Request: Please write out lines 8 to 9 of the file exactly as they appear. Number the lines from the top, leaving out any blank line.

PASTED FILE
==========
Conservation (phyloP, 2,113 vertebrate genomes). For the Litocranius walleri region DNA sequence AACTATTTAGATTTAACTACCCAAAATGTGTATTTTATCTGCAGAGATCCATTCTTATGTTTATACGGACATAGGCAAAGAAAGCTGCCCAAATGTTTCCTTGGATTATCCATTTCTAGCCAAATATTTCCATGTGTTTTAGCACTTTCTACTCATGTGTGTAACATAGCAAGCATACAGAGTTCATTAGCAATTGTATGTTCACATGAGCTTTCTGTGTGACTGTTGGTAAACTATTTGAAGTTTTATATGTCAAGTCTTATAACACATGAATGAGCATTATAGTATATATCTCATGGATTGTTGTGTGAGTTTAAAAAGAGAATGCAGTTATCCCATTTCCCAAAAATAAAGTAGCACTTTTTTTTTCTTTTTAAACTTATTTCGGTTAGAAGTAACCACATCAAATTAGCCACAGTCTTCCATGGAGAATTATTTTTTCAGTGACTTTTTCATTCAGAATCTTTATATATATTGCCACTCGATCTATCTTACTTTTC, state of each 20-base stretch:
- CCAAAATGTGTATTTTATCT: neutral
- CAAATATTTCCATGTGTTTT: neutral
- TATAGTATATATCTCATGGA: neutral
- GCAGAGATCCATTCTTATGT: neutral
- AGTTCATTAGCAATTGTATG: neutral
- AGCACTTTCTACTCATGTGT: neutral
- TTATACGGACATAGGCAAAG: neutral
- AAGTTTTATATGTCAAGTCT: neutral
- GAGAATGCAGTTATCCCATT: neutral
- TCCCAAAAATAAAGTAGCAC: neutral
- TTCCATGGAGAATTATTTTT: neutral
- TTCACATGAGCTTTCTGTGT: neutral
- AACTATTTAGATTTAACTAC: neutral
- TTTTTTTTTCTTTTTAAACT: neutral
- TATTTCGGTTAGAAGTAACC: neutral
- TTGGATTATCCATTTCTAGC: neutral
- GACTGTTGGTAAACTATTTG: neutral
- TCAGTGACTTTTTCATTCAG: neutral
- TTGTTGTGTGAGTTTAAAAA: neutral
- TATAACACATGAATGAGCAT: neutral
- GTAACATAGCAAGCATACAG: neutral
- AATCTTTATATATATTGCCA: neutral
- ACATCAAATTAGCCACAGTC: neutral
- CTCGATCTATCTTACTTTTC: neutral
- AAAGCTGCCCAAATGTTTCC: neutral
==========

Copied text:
- TTATACGGACATAGGCAAAG: neutral
- AAGTTTTATATGTCAAGTCT: neutral